During the 19th century, relations between white settlers and Native Americans were combative and complex.
So it seems fitting that the Goudey Gum Company would attempt to document this history in one of the most complicated and controversial vintage non-sports issues ever produced.
The 1933 Indian Gum set (R73), with card backs routinely labeling Native Americans as "cruel," "bloodthirsty" and "murderous," was unveiled in several series and is chock-full of variations and scarcities.
"It's a big set," noted Bob Marcy, whose No. 1 registry collection was named the best pre-war vintage non-sports set by PSA in 2011. "There are 432 cards if you want all of the variations."
"It's a very complicated set, but the easiest way of looking at it is there are 18 subsets of 24 cards," added Jerry Hrechka, who just retired his No. 6 All-Time Finest set. "You need nine [of the subsets] for the base set and 18 for the Master Set. I know people collecting it in subsets of 24 and that makes it less daunting."
A Master Set has yet to be created on the PSA Set Registry. To complete the registry set, collectors must track down the 216 differently numbered cards each measuring 2-3/8" by 2-7/8". These pasteboards showcase chiefs, warriors, generals, frontiersmen and Wild West figures, as well as native rituals, survival practices, war tactics and battles.
Similar in design to the storied 1933 Goudey Baseball cards, the card fronts flaunt colorful artwork.
"The colors pop out at you," said Brent Housteau, who owns the registry's No. 3 set. "The set has a ton of variety and there are some really beautiful cards in it."
Greg Libersher, who has amassed the No. 4 registry set, agrees.
"The artwork is great for the period of time it was created in," he said. "If you get a really high-grade example of one of these cards, you look at it and the colors are just amazing."
The card title is highlighted on the front with the words "INDIAN CHEWING GUM" displayed in a panel across the bottom. In most cases, this panel is red, but cards #25 to #48 can also be found with a blue panel. Hrechka says the blue panel cards were printed for a relatively short period of time.
"They switched from blue ink back to red ink because the blue ink was more expensive," he explained.
Having completed extensive research on this set, Hrechka believes that the blue panel cards were likely printed in collaboration with the 1933 Goudey Sea Raiders (R124) singles, which fashion a similar blue panel.
Despite this popular belief, however, the blue panel Indian Gum singles (series of 48) are more plentiful than the red panel cards from the same series.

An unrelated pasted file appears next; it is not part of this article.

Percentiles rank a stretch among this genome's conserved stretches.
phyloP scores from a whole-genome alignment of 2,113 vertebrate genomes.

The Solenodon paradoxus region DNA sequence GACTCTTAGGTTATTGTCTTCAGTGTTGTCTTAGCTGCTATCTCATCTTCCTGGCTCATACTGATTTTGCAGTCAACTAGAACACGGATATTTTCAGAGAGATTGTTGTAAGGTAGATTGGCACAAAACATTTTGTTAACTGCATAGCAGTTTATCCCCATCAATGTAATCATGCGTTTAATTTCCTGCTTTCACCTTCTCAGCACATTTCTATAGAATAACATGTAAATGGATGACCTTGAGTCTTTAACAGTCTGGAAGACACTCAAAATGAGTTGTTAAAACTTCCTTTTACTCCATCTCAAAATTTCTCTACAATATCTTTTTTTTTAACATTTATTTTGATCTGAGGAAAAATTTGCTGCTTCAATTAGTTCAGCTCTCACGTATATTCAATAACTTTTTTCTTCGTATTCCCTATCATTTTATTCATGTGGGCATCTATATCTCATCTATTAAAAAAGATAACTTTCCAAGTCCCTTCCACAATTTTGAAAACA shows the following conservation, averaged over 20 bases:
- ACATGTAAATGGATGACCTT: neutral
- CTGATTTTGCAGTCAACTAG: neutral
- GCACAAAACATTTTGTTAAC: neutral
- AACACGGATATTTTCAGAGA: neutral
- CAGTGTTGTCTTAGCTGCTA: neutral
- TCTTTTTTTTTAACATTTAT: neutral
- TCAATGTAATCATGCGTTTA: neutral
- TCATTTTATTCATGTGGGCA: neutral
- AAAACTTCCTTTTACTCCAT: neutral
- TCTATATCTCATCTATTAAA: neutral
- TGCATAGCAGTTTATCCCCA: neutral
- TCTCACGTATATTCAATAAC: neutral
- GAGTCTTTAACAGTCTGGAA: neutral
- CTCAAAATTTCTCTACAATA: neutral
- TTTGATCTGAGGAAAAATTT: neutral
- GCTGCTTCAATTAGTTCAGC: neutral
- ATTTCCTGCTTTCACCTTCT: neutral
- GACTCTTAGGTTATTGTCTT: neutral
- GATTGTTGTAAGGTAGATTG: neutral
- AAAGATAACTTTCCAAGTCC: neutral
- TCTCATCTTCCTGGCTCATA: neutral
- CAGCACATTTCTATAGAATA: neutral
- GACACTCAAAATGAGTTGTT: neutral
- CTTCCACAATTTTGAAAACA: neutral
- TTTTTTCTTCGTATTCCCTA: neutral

"The blue panels are fairly common cards," noted Libersher. "The highest grade I've ever received of a card in series #25 to #48—which has a red panel on the front and says series of 48 on the back—is a PSA [EX] 5. Every one that I have in that little run is beat up. You rarely ever see them. Red panels are probably five times more difficult than the blue panels."
Card backs showcase the card number, title and green text relating to the artwork on the front. The descriptions on the backs often paint a negative picture of Native Americans and their battle tactics, and refer to them in terms that are now considered derogatory.
"I like to read about Native American history, so I have read a lot of the backs," said Housteau. "They are a sign of their times. Many of them could be viewed as racist nowadays. They talk about savages and brutal Indians and stuff like that. Yet part of the reason I collect them is to show people how much our perspective has changed over the century. There are several other Native American sets that depict similar antiquated beliefs and stereotypes, and it's pretty amazing to see how we've changed our views of Native Americans."
Marcy believes that the card backs are a history lesson, one that illustrates how our perceptions of Native Americans have evolved since these cards were released.
"It's history. It's part of the history books," he said of the cards. "Your kids or your grandkids are learning about it. We can't stop that and we shouldn't stop that."
This set becomes particularly complicated when you examine the series number on the backs of the cards. While it has been established that there are 216 different numbered cards, there are varying backs that indicate that the cards are from a series of 24, 48, 96, 192, 216, 264, 288 and 312 cards.
Hrechka also notes that there are two variations of cards #25 to #48 in the series of 192 cards. One version includes the words "More cards" at the end of one line of text, while another splits these two words, making "More" the last word on the first line and "cards" the first word on the second line.
Released in penny packs, these cards were initially distributed in 1933 but may have been released all the way up to 1940, which would explain why there were so many different series notations on the card backs.